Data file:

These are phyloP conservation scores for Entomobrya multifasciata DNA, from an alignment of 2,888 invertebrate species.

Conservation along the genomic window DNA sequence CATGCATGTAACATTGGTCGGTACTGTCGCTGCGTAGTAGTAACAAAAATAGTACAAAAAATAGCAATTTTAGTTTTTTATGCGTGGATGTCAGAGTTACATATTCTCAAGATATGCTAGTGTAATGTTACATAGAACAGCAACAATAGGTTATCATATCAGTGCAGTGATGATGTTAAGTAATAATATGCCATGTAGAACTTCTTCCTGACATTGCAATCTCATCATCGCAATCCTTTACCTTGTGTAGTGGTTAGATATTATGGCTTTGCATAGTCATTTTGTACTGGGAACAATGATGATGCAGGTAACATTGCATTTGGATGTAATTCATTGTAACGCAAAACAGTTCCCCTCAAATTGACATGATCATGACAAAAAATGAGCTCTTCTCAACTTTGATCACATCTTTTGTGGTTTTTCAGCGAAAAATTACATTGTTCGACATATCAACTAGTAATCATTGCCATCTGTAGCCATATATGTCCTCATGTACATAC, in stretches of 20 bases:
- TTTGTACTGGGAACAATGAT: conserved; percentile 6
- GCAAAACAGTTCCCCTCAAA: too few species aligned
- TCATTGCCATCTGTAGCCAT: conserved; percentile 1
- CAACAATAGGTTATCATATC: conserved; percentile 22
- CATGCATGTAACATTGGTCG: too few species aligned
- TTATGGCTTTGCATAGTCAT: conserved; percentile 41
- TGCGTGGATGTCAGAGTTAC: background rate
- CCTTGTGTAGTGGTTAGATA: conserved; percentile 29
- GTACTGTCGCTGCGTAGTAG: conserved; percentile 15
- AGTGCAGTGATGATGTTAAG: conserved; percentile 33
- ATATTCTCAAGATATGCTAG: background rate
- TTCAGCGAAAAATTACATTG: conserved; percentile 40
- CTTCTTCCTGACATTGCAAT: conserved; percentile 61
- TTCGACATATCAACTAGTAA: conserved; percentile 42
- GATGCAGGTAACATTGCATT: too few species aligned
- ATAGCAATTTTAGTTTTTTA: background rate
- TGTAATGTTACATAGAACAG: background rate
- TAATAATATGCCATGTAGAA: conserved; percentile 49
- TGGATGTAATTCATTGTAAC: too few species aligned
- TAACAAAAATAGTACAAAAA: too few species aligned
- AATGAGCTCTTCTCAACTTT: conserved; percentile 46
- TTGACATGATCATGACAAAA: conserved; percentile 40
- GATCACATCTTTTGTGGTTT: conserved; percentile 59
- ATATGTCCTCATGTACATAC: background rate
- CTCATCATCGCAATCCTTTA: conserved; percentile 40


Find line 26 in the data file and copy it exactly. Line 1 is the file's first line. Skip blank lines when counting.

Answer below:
- ATATGTCCTCATGTACATAC: background rate